War Indications and Warnings
Successive American and Chinese leaders have come and gone. But China’s strategic objectives have remained much the same as they were in 1965 when the CIA concluded, inter alia, that the goal of CPC for the foreseeable future would be to “eject the West, especially the US, from Asia and to diminish US and Western influence throughout the world.” The CIA further reported that Beijing also aimed to “increase the influence of Communist China in Asia” as well as to “increase the influence of Communist China throughout the underdeveloped areas of the world.”
While tensions remain fraught between Washington and Beijing, the logic of China’s exercise of military power and its willingness to go to war, however, is more nuanced—and not necessarily direct. In any confrontation with the United States, Beijing’s strategy will include “creating sufficient doubt in the minds of American strategists” as to the likelihood of winning an armed conflict with China. In his book, On China, former Secretary of State Henry Kissinger concludes that rather than measuring success by the battles won, the Chinese are likely to measure success through “the means of building a dominant political and psychological position, such that the outcome of a conflict becomes a foregone conclusion.” By its own actions, for example, the United States has helped China all along by sowing doubt among nations in the Indo-Pacific as to Washington’s own commitment to the security and stability of the region.
Security cooperation between the United States and its allies are not intended to “contain China.” Rather, they are aimed to maintain a balance of power in the region to ensure regional stability and no one power overwhelmingly dominates the others. Whatever claims China has made to a “Peaceful Rise,” it is clear that “peaceful” is ringing somewhat hollow. Yet, American policies must not embark on a fool’s errand to “contain China,” which would be a “historic blunder.” Instead, the United States should continue to engage allies and friends to maintain a consistent and persistent presence—irrespective of the administration in place—as an expression of its resolve, unity, and commitment to security, peace, and stability in the Indo-Pacific region. As China continues its military buildup and modernization, the challenge for American negotiators is that intentions may change, but not capabilities. The fact that the United Kingdom is now seeking to establish military bases in Asia and the Caribbean reflect continuing concerns not only for the United States and the countries of those regions, but also those on the European continent.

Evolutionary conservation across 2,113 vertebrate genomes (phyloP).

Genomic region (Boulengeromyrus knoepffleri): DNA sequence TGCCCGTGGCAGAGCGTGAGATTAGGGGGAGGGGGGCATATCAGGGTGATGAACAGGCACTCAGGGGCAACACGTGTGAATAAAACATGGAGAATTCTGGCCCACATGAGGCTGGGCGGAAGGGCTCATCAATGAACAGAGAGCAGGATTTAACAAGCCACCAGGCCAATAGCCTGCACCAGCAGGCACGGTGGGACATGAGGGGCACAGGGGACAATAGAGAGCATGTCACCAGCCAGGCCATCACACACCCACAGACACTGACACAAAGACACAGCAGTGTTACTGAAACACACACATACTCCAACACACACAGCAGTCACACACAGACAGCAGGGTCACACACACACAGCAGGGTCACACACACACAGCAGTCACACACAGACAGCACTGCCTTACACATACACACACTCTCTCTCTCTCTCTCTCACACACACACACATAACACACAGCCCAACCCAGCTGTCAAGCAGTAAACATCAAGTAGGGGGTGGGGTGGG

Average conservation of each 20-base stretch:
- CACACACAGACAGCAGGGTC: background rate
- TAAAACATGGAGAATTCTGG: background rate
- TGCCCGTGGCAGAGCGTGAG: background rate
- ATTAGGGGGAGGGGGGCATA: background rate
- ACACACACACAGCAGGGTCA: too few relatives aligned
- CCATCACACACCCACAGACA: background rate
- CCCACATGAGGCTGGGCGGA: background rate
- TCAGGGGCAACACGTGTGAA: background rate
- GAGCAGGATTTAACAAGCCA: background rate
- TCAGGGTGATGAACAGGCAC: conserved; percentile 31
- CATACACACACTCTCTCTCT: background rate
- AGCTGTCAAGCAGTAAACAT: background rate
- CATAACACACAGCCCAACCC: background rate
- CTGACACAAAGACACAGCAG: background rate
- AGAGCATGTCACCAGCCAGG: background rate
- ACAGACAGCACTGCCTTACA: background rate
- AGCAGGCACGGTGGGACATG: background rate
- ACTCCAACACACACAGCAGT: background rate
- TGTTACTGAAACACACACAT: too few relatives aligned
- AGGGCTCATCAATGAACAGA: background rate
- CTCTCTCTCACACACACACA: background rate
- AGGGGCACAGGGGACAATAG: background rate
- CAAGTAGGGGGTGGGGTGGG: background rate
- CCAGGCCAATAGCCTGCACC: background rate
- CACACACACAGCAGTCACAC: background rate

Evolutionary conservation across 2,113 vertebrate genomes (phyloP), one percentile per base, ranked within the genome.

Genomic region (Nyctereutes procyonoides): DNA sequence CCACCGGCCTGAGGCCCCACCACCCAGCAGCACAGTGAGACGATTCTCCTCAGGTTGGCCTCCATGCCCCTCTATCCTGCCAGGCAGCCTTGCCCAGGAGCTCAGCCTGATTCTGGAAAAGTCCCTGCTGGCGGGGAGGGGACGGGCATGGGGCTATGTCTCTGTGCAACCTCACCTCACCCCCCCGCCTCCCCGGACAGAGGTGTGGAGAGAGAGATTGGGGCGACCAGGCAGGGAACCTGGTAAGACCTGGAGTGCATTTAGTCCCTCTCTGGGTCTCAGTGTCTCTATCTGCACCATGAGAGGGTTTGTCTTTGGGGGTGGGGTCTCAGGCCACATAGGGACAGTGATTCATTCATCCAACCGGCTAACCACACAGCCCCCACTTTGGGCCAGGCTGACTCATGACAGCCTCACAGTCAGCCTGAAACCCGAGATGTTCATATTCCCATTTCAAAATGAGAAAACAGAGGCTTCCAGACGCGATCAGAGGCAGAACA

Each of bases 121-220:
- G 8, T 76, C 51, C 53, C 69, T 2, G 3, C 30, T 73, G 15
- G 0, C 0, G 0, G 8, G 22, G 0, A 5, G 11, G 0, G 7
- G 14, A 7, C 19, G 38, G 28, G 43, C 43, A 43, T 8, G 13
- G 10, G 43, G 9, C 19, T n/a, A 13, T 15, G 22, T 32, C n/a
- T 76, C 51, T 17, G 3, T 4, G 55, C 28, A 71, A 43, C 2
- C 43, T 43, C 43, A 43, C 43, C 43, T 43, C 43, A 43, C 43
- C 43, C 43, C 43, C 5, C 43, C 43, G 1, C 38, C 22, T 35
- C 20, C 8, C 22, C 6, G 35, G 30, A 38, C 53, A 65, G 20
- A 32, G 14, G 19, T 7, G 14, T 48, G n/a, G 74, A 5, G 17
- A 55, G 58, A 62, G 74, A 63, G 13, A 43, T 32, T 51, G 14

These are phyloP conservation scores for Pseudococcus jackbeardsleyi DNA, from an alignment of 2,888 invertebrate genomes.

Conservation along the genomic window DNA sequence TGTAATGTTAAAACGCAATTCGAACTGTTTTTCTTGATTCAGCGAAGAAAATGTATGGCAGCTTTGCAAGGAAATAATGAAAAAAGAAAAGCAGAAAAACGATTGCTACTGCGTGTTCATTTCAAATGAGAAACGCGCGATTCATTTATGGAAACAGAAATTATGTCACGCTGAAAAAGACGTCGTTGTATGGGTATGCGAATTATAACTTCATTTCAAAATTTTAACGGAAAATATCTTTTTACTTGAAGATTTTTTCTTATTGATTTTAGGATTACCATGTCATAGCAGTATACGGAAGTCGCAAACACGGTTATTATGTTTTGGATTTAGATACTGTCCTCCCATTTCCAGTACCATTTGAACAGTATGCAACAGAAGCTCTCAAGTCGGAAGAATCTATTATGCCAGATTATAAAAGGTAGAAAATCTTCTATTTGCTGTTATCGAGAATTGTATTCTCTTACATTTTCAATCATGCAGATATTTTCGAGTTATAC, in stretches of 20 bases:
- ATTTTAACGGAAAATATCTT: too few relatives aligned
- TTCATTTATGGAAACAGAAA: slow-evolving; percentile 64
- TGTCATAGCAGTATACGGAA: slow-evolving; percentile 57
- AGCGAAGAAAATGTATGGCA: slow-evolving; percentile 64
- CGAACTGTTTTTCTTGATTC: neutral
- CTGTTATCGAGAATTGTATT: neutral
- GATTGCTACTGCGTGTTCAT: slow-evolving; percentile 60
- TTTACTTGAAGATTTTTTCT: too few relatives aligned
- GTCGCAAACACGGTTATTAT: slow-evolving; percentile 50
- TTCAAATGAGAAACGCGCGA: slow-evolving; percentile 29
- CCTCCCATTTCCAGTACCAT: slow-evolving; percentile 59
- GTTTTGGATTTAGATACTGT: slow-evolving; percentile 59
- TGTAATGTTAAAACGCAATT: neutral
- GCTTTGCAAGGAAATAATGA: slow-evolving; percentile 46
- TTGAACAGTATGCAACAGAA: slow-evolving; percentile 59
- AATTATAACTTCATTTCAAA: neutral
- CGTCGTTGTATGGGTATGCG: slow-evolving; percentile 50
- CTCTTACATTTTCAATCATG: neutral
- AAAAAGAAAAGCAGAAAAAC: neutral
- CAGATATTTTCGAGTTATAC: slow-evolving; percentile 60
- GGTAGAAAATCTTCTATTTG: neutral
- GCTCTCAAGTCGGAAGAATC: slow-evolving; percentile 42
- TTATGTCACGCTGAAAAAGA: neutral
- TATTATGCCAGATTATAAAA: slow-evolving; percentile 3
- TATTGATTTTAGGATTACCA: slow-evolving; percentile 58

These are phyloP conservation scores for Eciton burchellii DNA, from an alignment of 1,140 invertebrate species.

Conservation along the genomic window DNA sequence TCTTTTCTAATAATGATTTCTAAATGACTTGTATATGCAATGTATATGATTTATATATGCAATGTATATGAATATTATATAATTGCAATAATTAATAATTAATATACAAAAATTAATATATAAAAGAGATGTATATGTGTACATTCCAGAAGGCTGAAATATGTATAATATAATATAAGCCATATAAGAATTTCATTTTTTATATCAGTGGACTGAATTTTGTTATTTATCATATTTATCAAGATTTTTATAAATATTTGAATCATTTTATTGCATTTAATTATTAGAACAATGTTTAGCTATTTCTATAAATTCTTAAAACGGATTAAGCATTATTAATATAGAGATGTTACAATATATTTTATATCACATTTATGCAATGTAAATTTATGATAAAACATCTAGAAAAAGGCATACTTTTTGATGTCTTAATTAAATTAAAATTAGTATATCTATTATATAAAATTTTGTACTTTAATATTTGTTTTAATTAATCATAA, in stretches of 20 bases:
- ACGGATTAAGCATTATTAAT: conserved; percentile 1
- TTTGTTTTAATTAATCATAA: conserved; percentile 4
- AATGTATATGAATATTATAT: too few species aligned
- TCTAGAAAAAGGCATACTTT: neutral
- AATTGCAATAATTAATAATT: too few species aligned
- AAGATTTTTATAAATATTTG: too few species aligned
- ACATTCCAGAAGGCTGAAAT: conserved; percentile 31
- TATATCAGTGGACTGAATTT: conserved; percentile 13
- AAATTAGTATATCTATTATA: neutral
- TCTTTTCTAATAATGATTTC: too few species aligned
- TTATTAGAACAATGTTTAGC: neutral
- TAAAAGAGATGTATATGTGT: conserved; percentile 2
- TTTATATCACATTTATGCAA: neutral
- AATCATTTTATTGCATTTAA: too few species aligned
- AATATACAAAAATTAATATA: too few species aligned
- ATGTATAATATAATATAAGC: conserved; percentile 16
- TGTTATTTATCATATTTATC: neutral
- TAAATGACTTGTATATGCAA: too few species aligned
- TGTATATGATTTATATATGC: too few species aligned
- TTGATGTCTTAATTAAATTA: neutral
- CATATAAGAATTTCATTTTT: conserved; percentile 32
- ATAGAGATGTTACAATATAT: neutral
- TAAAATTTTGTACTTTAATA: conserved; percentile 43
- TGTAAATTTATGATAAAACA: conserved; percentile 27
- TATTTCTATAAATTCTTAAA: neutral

In addition, the United States and its allies should firmly apply a unified front in pressuring China and engaging Beijing to respect global norms in areas such as trade, technology transfer, and intellectual property theft. In this regard, it is quite clear that China’s behavior in pursuit of its Made in China 2025 goals is not only a concern for the United States but also for other advanced economies. As China enters center stage, Beijing must recognize that in the long run it is in China’s interest as well.
In the broader scheme of things, China should measure its ideological priorities against its costs. If and when China and Taiwan unite, then it will be based upon mutual amity and the belief that it is in the interest of all Chinese people to do so—not through coercion and aggression. Beijing cannot bend history to its will.